What if someone told you that by the stroke of a presidential pen, the United States was set to lose at least $433.4 billion from the U.S. gross domestic product over the course of a decade? Would that be a good policy, or even a prudent economic decision? According to a recent study from the Center for American Progress, that’s how much it would cost if Deferred Action for Childhood Arrivals (DACA) was eliminated.
Nearly 750,000 people have been granted DACA by the U.S. Citizenship & Immigration Service (USCIS). DACA has provided many with opportunities that were not available before, including enriching their minds in college, finding gainful employment and providing financially for their families, and paying taxes. DACA has not only been a boon for individuals and their communities, but also for businesses. Since the election, I have personally spoken to several business owners that do not want to see the end of this program and would suffer if they had to lay off critical employees.
Continue reading ‘Business Community: Speak Up on DACA!’ »
There is fear in our communities. In the days following the presidential election, I heard from a lot of people who want to help, but aren’t sure exactly how. Though there are many ways to get involved, I want to offer an example of how a fellow AILA member and I volunteered a couple of weekends ago. Perhaps it will serve as a road map for others to follow.
Two Sundays ago, AILA member Brad Thomson and I spoke at a large community gathering at the St. Mary’s Student Parish in Ann Arbor, Michigan. The event was organized by the fantastic folks at Washtenaw Interfaith Coalition for Immigrant Rights (WICIR) and was supported by a number of other community organizations.
Continue reading ‘Offering the Community Your Expertise Post-Election’ »
Remember the days when reasonable people could sit down and rationally discuss opposing views on immigration policy or other issues? The dividing line tended to fall along things like, “How workable is E-verify?” or “What is a crime involving moral turpitude?” or “What is a reasonable wage floor for H-1B visas?” Debate might get animated, and you might end up agreeing to disagree, but at least people tended to avoid unabashedly racist language .
The discourse has changed. Within the past few months, we have heard the now-president-elect denigrate immigrants, insult prisoners of war, and offend an entire faith in the broadest strokes. Within the past week, we have seen the Trump transition team offer prominent positions to people who have referred to Muslims as a cancer, or who are associated with groups that freely throw around terms like “renegade Jew” and “turban toppers.” And just in the past few days, on a major network, we tuned in to hear a prominent Trump fundraiser flippantly refer to the internment of Japanese Americans as precedent for a proposed Muslim registry.
Continue reading ‘Rage Against the Extreme’ »
By now, it is no longer a surprise to learn that many immigration lawyers, and the clients they serve, live in certain “hostile jurisdictions,” where it is almost impossible to win an asylum case no matter the facts. In places like Atlanta, Georgia, and Charlotte, North Carolina, people seeking asylum, and the attorneys fighting for them, know they are likely going to lose no matter how strong the case, or how real the fear. Going into this kind of battle expecting to lose takes a special type of courage, and a lot of support, because as a lawyer, you know that no matter how well prepared you are, no matter how much you think the law is on your side, the deck is still stacked against you.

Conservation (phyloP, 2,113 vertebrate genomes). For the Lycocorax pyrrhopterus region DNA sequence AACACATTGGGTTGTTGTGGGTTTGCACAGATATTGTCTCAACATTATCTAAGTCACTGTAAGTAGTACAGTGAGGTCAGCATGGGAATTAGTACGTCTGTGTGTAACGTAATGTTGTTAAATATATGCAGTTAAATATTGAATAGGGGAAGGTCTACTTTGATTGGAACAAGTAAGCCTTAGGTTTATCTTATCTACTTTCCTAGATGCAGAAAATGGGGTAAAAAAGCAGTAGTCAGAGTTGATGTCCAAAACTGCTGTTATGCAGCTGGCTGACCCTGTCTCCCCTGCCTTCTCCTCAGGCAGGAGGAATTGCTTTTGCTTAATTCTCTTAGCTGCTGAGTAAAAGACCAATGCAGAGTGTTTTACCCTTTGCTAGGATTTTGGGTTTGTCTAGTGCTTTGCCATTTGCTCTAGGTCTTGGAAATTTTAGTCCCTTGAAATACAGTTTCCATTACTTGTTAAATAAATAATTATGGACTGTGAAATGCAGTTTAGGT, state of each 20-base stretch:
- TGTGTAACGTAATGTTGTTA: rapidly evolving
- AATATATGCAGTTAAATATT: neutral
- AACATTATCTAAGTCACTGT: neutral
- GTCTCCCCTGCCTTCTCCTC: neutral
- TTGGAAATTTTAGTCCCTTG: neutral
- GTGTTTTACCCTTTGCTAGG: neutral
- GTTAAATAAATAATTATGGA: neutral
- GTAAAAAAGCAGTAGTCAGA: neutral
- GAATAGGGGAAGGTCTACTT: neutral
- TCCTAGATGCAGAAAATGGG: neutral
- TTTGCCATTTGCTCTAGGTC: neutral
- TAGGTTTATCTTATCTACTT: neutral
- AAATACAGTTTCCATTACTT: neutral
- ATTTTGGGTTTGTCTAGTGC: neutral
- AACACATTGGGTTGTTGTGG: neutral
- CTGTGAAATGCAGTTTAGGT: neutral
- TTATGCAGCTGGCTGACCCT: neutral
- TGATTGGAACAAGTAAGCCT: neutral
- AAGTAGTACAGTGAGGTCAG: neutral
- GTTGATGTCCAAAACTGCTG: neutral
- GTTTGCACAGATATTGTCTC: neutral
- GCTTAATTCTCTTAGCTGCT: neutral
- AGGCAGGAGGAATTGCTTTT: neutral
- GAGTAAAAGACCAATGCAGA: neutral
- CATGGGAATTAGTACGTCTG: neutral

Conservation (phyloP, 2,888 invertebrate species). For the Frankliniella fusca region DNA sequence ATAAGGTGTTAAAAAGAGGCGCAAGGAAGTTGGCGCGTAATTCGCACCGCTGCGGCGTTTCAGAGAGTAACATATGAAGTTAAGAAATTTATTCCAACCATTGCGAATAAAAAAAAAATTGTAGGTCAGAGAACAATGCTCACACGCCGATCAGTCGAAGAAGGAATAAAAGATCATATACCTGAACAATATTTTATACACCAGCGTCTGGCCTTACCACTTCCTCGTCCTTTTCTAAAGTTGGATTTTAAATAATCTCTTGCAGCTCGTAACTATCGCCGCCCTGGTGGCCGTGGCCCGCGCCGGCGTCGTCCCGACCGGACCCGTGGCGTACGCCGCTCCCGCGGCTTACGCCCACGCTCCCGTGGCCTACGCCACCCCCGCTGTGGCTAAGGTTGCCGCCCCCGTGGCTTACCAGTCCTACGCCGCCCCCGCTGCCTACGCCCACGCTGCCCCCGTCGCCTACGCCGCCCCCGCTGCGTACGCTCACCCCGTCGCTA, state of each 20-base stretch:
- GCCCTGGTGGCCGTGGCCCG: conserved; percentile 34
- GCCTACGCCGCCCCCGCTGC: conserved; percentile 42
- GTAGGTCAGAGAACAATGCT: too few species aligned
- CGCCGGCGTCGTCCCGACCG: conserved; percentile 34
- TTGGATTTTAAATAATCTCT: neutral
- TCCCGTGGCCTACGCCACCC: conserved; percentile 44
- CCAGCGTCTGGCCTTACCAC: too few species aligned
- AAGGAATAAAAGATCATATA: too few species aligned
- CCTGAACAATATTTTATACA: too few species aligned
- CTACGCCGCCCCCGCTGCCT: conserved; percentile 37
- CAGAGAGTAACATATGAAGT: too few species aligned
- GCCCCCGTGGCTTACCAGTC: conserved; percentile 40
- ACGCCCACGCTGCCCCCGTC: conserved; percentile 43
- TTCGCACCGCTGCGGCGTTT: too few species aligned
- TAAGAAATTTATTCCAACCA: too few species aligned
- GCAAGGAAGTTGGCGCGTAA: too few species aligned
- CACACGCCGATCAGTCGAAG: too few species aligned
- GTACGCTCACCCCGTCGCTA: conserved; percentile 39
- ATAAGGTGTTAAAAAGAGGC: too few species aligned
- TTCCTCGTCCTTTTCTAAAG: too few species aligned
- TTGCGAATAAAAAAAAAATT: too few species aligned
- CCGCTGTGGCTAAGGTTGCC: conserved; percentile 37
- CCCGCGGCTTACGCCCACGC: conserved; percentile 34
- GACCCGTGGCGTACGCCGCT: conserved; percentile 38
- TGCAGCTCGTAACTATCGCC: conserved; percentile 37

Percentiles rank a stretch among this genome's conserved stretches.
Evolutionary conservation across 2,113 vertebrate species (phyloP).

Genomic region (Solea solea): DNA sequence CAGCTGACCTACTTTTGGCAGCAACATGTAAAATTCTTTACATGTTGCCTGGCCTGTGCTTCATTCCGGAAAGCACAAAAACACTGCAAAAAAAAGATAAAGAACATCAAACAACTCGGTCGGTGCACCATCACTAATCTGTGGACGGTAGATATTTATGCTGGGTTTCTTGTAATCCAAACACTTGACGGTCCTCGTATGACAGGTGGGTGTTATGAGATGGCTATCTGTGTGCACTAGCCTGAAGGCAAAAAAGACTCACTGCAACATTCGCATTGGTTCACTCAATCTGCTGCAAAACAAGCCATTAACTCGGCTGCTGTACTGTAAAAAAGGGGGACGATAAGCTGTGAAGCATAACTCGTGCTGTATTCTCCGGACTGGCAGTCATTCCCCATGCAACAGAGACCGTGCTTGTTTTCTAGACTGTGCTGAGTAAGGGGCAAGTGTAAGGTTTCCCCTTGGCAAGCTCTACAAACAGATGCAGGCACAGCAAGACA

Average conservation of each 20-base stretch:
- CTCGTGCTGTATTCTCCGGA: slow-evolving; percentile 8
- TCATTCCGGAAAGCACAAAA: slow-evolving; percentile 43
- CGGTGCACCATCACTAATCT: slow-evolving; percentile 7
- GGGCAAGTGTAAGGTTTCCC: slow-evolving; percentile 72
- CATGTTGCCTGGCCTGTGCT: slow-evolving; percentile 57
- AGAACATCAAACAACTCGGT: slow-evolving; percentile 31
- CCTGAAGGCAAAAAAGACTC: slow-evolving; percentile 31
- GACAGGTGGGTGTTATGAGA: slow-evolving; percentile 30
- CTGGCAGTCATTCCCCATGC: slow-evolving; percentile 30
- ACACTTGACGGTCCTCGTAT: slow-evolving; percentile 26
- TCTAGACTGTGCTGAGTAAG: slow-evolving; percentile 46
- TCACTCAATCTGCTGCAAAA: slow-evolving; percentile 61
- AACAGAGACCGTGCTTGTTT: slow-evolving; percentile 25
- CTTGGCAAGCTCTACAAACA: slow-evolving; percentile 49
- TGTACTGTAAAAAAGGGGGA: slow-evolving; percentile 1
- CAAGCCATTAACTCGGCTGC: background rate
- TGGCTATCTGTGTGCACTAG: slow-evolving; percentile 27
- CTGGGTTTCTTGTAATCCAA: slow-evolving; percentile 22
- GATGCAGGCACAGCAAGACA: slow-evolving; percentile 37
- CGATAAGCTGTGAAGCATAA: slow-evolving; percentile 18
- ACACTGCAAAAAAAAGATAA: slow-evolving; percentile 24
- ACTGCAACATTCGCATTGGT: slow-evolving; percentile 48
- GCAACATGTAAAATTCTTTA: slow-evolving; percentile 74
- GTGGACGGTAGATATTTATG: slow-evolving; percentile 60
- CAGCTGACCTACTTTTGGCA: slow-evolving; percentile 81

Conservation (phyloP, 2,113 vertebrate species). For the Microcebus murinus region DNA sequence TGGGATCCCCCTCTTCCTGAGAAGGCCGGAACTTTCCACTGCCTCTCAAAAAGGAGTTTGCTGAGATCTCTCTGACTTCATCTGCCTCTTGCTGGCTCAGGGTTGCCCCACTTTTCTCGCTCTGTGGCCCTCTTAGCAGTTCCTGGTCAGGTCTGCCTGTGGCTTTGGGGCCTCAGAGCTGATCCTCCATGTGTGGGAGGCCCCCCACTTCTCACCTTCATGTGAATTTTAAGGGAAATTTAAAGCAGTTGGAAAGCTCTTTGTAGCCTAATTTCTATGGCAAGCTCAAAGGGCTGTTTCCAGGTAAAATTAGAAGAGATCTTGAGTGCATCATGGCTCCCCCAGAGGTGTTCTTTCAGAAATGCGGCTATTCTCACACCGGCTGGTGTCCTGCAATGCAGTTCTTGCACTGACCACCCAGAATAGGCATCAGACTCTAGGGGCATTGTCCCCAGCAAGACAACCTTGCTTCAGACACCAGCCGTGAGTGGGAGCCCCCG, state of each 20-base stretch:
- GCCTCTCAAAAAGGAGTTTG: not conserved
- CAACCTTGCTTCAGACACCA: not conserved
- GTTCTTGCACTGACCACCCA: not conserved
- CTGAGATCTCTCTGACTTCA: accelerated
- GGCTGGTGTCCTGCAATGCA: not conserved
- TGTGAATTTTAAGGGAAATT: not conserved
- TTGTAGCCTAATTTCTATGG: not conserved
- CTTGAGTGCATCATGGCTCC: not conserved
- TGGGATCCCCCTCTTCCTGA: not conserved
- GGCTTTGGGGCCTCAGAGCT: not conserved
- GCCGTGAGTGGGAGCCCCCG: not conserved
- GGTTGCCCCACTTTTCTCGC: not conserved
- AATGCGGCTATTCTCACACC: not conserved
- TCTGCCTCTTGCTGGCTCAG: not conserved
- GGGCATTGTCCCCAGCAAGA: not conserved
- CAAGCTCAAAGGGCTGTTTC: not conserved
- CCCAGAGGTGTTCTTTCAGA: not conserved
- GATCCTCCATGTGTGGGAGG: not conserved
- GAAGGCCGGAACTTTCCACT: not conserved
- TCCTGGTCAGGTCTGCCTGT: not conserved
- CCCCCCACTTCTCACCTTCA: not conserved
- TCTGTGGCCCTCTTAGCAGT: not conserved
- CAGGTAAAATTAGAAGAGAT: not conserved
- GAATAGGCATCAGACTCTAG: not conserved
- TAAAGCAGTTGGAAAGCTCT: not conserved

But the deck shouldn’t be stacked against anyone because immigration law in the United States is, after all, federal law, and as such should be applied uniformly, from California to Georgia and from New York to Florida. An asylum claim presented in a court in California should be evaluated under the same law and have the same chances of approval as an asylum claim in Georgia or North Carolina. But AILA members know that this is simply not the case. We know that, no matter the facts, the claim of an asylum seeker in a hostile jurisdiction like Georgia or North Carolina is not evaluated under the same standards as asylum seekers in the rest of the United States.
Continue reading ‘The World is Watching’ »
During the contentious presidential campaign, Hillary Clinton’s immigration platform included a promise to end the detention of immigrant families, while President-elect Donald Trump has never specifically addressed the issue of family detention at all. Instead, Trump’s website broadly states that anyone who “illegally crosses the border will be detained until they are removed out of our country.” And given Trump’s other pronouncements about immigration—including his vows to ban the admission of Muslims, deport millions, repeal DACA, and build a wall along our southern border—it seems safe to assume that family detention will not only continue but could potentially expand in the Trump Administration. So with this in mind, allow me to share just a few of the stories I have heard from detained women about why they made the difficult choice to flee to the United States with their children. I know I’m preaching to the choir in this forum, but we must remember that in addition to the big-picture reasons why family detention is bad policy, the personal stories of women and babies in jail make it crystal clear how wrong it is.
Continue reading ‘Where Does Family Detention Stand Now?’ »